“I want you to play with me; take out your notebook and draw a line down the middle of the page. On the right side of the page, write what your mind is saying, and on the left side write what your Soul is saying.”
Retrieving my notebook, I draw a line down the middle of a page.
“Alright. What is your mind saying right now?” Mom prompts.
Writing quickly because the words are coming fast, I relay, “My mind hates you, and says that this is a bunch of lies!”
“Yes. Notice how threatened your mind is by what we are talking about. That is aspect memory, trained to keep you stuck. Now, listen to your Soul and write her words.”
Unlike mind, my Soul’s words are calm and unhurried. “I’m proud of you. You’re doing wonderfully. It takes courage to keep facing the truth. The words of your mind are intended to shut out fear, but it does the opposite by making fear grow. Can you trust me to lead you?”
Noticing that I feel good as I write these words, I read them aloud.
“Can you feel the difference in your Soul’s words? Which ones do you want to listen to?”
“I like the words of my Soul,” I genuinely answer.
“Good. Then will you practice writing down the words from both your mind and your Soul, so you can become more conscious?”
“Yes, I can do this!”
“Remember, Serena, we are the Oreo cookie. Nothing has changed. I’m proud of you. If you didn’t continue to grow, I would have stopped working with you long ago.”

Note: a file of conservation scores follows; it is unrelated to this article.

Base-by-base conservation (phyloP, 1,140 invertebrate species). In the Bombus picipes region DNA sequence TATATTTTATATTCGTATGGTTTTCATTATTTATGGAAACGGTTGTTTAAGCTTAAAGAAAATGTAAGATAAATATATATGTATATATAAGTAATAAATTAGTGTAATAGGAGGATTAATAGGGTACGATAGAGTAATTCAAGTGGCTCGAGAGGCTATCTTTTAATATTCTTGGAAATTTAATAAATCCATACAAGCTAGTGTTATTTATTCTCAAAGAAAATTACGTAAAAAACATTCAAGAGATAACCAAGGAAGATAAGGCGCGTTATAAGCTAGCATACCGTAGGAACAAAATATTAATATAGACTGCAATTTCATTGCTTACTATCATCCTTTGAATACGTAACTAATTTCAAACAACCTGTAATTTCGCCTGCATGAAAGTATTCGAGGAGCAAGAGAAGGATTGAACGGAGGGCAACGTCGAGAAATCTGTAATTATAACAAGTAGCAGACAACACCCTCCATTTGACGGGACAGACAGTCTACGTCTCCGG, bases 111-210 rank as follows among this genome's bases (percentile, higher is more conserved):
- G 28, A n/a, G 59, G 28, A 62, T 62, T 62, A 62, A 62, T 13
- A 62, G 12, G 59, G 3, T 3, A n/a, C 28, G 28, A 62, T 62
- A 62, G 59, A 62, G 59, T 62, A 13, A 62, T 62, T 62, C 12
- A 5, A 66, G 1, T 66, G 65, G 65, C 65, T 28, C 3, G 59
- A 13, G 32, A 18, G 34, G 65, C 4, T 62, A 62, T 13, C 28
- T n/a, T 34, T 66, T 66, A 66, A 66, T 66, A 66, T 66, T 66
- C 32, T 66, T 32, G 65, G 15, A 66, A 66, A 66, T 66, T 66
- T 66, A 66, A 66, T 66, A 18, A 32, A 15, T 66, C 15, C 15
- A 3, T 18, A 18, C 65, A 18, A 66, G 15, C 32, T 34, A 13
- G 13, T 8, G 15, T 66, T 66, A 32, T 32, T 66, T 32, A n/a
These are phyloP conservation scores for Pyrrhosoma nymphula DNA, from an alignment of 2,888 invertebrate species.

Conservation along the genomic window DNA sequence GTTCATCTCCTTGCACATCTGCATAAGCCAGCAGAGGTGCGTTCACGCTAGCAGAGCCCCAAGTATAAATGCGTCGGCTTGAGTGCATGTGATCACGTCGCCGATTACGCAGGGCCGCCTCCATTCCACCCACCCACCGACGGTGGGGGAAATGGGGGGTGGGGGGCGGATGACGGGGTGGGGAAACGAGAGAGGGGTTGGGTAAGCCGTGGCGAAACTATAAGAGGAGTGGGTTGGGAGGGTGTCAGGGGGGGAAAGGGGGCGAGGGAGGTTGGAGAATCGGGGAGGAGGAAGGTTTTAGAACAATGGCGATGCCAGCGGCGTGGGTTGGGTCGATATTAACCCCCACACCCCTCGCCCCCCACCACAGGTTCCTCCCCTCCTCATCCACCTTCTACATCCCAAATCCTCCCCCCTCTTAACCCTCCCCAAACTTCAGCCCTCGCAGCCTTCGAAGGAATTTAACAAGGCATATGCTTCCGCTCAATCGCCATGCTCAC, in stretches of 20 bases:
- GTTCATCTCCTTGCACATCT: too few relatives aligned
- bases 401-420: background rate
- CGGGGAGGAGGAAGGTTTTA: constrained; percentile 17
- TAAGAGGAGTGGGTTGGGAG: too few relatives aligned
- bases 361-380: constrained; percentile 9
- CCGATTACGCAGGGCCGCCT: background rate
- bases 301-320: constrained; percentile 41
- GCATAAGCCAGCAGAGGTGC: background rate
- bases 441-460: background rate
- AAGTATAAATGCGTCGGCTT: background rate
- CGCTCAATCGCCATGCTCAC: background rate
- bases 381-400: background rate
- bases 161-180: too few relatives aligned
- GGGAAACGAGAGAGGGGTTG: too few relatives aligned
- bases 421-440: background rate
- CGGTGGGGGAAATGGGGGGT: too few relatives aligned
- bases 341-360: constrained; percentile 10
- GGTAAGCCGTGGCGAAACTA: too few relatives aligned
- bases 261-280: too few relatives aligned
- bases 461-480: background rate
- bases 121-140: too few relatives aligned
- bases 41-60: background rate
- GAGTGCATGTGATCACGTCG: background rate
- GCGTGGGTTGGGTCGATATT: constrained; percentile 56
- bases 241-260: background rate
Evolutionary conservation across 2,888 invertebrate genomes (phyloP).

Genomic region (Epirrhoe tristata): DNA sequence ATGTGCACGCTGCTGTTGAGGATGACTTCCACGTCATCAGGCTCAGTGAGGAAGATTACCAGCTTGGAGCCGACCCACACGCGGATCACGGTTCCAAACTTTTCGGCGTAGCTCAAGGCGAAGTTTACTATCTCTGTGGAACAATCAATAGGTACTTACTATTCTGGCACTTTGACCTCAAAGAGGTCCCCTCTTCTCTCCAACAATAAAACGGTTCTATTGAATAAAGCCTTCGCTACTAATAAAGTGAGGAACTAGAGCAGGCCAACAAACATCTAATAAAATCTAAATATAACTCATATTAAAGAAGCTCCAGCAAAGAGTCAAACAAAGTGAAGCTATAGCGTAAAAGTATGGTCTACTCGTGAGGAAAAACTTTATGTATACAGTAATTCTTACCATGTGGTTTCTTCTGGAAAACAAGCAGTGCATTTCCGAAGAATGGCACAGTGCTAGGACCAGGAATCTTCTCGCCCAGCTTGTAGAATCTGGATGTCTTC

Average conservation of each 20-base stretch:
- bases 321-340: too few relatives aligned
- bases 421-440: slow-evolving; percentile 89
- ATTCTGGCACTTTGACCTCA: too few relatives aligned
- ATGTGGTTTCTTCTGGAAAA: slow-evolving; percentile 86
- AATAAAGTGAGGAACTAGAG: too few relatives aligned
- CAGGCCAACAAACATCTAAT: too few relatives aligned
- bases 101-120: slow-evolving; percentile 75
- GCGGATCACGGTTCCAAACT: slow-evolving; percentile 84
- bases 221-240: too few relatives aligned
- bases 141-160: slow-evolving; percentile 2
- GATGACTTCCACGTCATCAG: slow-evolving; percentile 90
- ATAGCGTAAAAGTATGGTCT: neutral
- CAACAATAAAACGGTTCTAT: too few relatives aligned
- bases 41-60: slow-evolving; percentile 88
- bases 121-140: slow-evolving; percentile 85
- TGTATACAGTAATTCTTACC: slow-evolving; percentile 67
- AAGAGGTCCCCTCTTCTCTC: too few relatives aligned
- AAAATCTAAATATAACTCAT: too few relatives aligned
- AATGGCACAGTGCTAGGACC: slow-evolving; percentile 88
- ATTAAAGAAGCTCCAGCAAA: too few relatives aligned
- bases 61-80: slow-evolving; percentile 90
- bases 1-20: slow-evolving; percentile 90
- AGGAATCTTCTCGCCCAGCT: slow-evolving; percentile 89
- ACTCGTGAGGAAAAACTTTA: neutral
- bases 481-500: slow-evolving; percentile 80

Feeling inspired, I exclaim, “Thank you for this! I’ll write down the words from both my Soul and my mind, so that I can be more aware. I know this will help me!”
“It can, if you will let it,” Mom calmly states. “Then you will be able to make conscious choices that can help you.”
Smiling at me, Mom quickly adds, “I’ve been meaning to ask you if you know what Post-Traumatic Stress Disorder is?”
“Doctor Barnes told me I had it, but he called it PTSD. He said that’s why I switched all the time. I used to hysterically scream when someone would come into a room, even though I knew they were coming. He said that my PTSD was the reason why I got triggered so easily.”
“Yes,” Mom replies. “Post-Traumatic Stress Disorder is what happens when people have extended periods of trauma. They’re in a cycle of memory, stuck in a loop, where the slightest provocation causes them to be triggered. The work that we’ve done has allowed you to truly integrate, which is why Soul and I could trust that you could begin driving today. Your PTSD has truly been healed.” Raising her voice in sincerity, she asks, “Do you get what a miracle you are?”
Realizing how much I’ve changed, I reply, “Yes, Mom. I feel it. It’s not just words for me anymore.”